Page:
DOJ: No ethics conflict for special counsel in Russia probe

Trump asked intelligence officials to deny evidence of Russia collusion

Alex Wong Getty Images Dan Coats Michael Rogers

During testimony before Congress Tuesday morning Director of National Intelligence Dan Coats refused to address - but he did not deny - reports that President Trump asked him and another top intel official to push back against allegations the Trump campaign colluded with Russian Federation.

Both Coats and Rogers were uncomfortable with the nature of the President's request and refused to comply, the sources with knowledge of the situation told CNN.

According to the Post, an internal NSA memo written by a "senior NSA official" documented Trump's request at the time he made it. "The President will continue to focus on his agenda that he was elected to pursue by the American people".

Brennan said he is "aware of information and intelligence that revealed contacts and interactions between Russian officials and USA persons involved in the Trump campaign".

Coats spoke at a hearing of the Senate Armed Services Committee.

Soon after the Comey firing, the NYT and Washington Post broke big stories on how Trump asked Comey to let it ( the investigation) go, paving the way for the entire media establishment to find every leaky vessel in the current administration.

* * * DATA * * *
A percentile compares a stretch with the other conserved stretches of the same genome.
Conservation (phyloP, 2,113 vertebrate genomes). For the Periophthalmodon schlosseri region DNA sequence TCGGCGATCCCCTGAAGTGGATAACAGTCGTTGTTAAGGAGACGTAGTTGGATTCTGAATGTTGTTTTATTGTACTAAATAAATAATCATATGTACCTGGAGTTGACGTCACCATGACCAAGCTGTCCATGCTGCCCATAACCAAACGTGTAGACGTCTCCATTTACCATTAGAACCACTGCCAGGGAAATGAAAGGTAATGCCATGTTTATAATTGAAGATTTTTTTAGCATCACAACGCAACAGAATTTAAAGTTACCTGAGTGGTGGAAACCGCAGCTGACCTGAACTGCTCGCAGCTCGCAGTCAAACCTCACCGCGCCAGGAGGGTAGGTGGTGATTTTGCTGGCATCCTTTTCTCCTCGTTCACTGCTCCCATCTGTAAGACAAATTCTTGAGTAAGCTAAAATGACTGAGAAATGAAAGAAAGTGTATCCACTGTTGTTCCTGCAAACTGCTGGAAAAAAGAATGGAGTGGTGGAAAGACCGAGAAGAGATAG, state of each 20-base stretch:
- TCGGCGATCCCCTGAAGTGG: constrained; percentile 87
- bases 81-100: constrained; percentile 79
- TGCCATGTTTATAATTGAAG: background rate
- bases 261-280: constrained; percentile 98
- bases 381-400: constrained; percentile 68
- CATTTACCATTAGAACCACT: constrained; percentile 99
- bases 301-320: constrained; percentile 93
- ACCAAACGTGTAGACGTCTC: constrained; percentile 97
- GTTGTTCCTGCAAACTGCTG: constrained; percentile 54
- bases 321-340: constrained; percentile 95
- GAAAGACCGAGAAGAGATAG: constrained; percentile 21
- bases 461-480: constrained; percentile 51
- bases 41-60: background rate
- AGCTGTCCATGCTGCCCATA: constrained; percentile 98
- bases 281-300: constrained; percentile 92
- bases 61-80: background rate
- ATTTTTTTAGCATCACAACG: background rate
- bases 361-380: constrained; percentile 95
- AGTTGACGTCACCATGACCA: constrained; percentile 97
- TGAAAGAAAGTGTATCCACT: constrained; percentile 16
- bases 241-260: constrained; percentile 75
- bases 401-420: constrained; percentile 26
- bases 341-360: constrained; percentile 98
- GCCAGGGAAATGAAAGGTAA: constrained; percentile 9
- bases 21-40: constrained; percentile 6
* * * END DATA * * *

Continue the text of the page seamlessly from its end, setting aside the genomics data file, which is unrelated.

Despite the Post's sourcing, its report did not provide documented evidence of Trump's requests.

Citing three current and former American officials, the Times said USA intelligence officials collected information last summer showing Russians zeroed in on Trump campaign chairman Paul Manafort and Michael Flynn, a former head of US military intelligence who was a key Trump campaign adviser. He said that he would cooperate with the Russian Federation probe, now being led by Special Counsel Robert Mueller, and said if asked he would provide Mueller with the nature of conversations shared with Trump.

Rep. Adam Schiff, the ranking Democrat of the House Intelligence Committee, took to Twitter shortly after news of the Coats and Rogers leak broke. Director Coats, a former U.S. Senator, Congressman, and Ambassador, was asked by fellow Republican, senator John McCain, if the report were true.

Coats also declined Tuesday to say whether he and Rogers discussed reports of possible efforts by Trump to stifle federal investigations into Russian interference in last year's US presidential election. Trump urged them to rebut claims that Russian Federation coordinated its effort with Trump campaign aides to help the real-estate-magnate-turned-Republican-politician win the White House.

The Post reported that Trump made the request of Coats and Rogers after then-FBI Director James Comey disclosed in Congressional testimony on March 20 that the FBI was investigating possible ties between his presidential campaign and the Russian government. Ostensibly, when Trump's one-on-ones with Comey failed to stem the Federal Bureau of Investigation inquiry, Trump officials tried to influence the agency by other means.

After declining to discuss his conversations with Trump, Coats turned his attention to leaks from the intelligence community.

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